Unless you live under a rock you have heard the buzz around “Black Panther”. It broke all kinds of box office records, got huge critic approval and fans love it. It has also refined what a hero can look like. I have seen it twice and it is a wonderful movie. Engaging, fun, and enjoyable. What follows contains spoilers, so if you are waiting to watch it until the film is released for home viewing, stop reading now.
Obviously, the movie is notable in that practically the entire cast is black. And contrary to popular movie making wisdom, white people flocked to the movie in droves. We were seemingly unconcerned the the hero, villain, and entire supporting cast didn’t look like us. For me, the worst thing about seeing “Black Panther” as a white woman was that I feel that it is not my place to randomly shout “Wakanda Forever” and give the Wakanda salute. Because, honestly, it is SO COOL!
Another trope that was ‘wrong’ for an action movie the villain, Killmonger, was multi-layered and complex. His motivations were good even though his execution was wrong. I actually kind of liked him until he started killing people. His view of the world is not wrong. He doesn’t want to burn down the world, he wants to right wrongs and rectify injustice. The best description of him I have read said he is “not the villain in T’Challa’s story. He is the hero of his own story.” The secondary antagonist, M’Baku, was also layered. His primary concern was not the usurping of power, but the protection of his own people. Plus he was hysterical.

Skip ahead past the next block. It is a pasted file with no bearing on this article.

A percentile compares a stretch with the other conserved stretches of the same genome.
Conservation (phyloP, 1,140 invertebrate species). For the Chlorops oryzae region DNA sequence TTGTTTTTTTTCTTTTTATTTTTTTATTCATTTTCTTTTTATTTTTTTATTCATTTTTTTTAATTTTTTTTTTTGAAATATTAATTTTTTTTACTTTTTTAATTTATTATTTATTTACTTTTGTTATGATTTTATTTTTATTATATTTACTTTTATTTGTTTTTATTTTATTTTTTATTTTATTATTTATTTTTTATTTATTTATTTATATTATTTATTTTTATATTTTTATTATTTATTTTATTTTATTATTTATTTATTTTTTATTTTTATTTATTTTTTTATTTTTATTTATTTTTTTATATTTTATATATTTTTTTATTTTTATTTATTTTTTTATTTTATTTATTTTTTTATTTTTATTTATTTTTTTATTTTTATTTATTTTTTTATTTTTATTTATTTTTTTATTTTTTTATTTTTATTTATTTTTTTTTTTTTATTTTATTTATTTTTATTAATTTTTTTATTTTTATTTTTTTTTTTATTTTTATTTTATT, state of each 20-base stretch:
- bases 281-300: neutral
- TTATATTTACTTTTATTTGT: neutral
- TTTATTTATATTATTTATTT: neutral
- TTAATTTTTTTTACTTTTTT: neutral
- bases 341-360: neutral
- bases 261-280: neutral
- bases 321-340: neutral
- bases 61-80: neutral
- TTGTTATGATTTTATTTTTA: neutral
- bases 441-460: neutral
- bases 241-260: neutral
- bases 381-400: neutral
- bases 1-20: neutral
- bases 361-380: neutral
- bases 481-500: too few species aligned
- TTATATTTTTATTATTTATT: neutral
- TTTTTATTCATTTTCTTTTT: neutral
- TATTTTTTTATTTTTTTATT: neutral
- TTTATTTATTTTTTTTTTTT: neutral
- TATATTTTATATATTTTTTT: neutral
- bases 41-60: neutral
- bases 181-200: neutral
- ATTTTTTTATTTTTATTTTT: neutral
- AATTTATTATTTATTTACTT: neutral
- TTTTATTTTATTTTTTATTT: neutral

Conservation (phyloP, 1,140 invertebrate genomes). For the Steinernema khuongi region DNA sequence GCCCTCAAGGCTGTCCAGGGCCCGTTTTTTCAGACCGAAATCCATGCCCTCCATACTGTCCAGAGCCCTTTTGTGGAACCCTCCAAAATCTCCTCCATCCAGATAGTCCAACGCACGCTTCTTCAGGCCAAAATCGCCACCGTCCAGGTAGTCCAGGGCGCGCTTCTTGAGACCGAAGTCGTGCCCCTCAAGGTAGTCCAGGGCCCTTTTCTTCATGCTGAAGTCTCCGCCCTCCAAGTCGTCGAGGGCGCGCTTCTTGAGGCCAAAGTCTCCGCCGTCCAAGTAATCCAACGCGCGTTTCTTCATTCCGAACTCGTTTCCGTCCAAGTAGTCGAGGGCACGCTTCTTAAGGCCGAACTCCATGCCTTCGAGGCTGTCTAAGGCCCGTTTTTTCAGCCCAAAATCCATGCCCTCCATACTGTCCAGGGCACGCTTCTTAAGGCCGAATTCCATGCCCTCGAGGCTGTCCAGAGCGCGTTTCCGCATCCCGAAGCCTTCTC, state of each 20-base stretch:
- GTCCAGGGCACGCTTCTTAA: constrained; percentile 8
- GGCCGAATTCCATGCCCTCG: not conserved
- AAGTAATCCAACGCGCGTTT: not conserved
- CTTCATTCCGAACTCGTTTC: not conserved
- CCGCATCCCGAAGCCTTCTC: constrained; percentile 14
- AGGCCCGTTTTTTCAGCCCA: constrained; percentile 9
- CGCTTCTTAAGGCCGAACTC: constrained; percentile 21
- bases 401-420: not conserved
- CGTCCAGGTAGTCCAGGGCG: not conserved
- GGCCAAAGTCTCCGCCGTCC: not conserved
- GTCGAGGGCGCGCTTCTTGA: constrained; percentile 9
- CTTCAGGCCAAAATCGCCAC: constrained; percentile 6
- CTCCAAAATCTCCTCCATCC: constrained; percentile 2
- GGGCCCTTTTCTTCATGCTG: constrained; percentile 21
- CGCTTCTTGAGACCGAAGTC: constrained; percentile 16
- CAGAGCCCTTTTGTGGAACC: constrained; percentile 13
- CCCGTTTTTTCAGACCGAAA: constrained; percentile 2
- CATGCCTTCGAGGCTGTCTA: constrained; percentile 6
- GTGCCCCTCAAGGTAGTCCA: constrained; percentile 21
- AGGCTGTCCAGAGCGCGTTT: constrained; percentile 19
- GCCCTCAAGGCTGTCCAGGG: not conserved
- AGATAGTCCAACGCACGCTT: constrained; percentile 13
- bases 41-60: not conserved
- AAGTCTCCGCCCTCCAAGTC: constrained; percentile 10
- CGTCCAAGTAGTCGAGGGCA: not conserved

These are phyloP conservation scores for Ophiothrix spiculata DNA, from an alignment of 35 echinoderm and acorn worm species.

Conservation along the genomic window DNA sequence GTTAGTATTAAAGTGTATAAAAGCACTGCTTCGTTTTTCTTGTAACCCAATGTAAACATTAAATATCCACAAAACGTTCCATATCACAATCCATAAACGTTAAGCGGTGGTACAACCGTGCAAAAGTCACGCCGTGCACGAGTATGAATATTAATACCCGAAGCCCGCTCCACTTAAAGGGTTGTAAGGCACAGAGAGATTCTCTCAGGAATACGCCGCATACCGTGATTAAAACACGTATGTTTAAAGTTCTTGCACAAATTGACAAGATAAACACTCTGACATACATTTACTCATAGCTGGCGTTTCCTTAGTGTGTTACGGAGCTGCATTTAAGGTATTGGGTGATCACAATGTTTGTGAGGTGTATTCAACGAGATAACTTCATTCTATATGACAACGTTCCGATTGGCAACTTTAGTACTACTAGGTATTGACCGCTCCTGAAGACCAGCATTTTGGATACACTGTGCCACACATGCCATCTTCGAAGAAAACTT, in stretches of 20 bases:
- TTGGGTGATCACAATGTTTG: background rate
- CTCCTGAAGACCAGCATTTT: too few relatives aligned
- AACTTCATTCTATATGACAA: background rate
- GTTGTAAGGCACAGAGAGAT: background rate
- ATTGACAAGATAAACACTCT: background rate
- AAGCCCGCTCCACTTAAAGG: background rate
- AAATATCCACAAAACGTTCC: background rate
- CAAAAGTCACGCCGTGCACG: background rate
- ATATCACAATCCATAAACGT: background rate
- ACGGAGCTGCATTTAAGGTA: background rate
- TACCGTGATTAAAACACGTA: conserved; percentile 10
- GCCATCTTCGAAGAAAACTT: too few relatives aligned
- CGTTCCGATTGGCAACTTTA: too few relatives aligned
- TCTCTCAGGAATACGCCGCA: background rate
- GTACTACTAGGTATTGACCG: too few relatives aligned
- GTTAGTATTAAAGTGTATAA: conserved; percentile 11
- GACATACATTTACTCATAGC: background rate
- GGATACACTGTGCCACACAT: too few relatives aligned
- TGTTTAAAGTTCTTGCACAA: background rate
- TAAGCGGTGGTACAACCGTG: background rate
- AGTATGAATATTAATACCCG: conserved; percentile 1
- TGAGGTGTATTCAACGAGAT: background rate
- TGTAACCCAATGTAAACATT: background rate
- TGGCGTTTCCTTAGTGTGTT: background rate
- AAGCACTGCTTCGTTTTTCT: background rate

The next stereotype to fall was the role of women. It is usual for there to be one woman who is ‘part of the team’ and perhaps another to fill another a typical woman’s role (damsel, love interest, mother, wise woman, etc.) “Black Panther” had many women. The hero was literally surrounded by powerful women who were treated with respect, listened to, and were in positions of leadership. They were warriors, diplomats, scientists, and spies. There wasn’t a distressed damsel in sight. In fact the women did the rescuing. Interestingly, in spite of the strong and diverse cast of women, “Black Panther” barely passes the Bechdel test. For those who don’t know or don’t remember, the Bechdel test asks simply that there me at least two named female characters who talk to each other about something other than a male character. A shocking number of films do not meet this standard and “Black Panther” was almost one of them. The many amazing women in the film talked almost exclusively about the men in the film when they talked to each other. It is one low spot is what would otherwise a film that shines as a beacon for underrepresented demographics.
For me, I hope that Hollywood learns the lessons of “Black Panther” and is brave enough to trust that good movies will succeed no matter what color the cast might be.